To God, and view their Saviour's wortb. reign, Haste, happy day, with love and joy repléte! And driving snows usurp the frozen plaju: When all the works of darkness, base and Invain the tempest beats, thewhirlwind blows, foul,

No storm can violate his grave's repose. Shall speed their flight far hence, nor dare to But when revolving months have won their

way, Him who shall urge his power from pole to When smile the woods, and when the zephyrs pole:

play ; When eastern nations shall draw near to God, When laughs the vivid world in summer's And find the sacred way to his supreme abode.

bloom, I. S. Hebursts, and flies triumphant from the tomb

And while his new-born beauties he displays, The following Psalm of praise, some years with conscious joy his altered form surveys since, was sung by the children of Christ's. Mark, while he moves amid the sunny beaun Hospital, on the Monday and Tuesday in O'er his soft wings the varying lustres glcam Easter week: the words by the Rev. A. Trol Launch'd into air, on purple plumes h lope. The Christians' joy is the resurrection

soars, of their Lord; through it they can look Gay nature's face, with wanton glance, es with triumph over the tomb!

plores ; Pontefract.

J. FIELDEN. Proud of his various beauties, wings his way Shout, shout for joy, ye dead! And spoils the fairest flowers, himself mo Bursting from t' e grave's dark prison,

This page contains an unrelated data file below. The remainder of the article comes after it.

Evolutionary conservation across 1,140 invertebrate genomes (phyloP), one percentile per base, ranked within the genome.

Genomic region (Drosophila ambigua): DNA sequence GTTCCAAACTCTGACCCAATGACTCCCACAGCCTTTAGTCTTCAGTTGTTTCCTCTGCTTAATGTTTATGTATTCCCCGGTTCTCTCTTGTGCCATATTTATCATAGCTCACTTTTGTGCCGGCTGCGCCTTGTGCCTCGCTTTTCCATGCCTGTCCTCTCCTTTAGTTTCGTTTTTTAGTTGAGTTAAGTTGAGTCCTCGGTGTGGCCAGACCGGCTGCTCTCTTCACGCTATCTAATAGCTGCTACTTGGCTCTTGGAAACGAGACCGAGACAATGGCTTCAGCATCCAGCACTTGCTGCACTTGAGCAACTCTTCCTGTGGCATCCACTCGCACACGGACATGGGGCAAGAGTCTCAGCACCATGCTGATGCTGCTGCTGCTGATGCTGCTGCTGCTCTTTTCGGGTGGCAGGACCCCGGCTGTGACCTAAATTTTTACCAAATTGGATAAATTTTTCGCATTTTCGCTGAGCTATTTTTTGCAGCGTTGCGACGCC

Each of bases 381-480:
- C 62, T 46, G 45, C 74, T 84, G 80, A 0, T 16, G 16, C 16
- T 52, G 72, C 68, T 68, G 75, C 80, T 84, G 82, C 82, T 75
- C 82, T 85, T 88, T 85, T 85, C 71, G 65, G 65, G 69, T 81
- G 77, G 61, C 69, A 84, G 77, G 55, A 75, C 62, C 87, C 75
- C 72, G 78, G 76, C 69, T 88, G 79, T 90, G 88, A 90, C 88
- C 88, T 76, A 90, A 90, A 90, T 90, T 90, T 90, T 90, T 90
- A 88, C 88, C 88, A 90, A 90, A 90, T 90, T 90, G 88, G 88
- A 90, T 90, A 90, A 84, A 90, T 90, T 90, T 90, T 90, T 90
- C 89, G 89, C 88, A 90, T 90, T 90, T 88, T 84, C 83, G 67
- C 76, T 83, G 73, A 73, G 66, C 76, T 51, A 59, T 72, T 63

fair than they Mighty Vietor, Christ is risen ;

And deems, weak man, the future promise tax Cloth'd with power, he wings his flight, When worms can die, and, glorious, rise agai To realms of empyreal light,

“But," if still, "some will say, Howa And calls to promis'd bliss the saints for the dead raised up?" &c. We reply, a whom he bled.

demand, Why should it be thought a thi Awake, awake, ye just!

incredible, that God should raise the dead Mau's Redeemer hath ascended,

"Is any thing too hard for the Almighty And the reiga of death is ended:

Printed at the Conference-Oflice, 14, City-Road; By THOMAS CORDEUX, Agent,



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FOR MAY, 1813.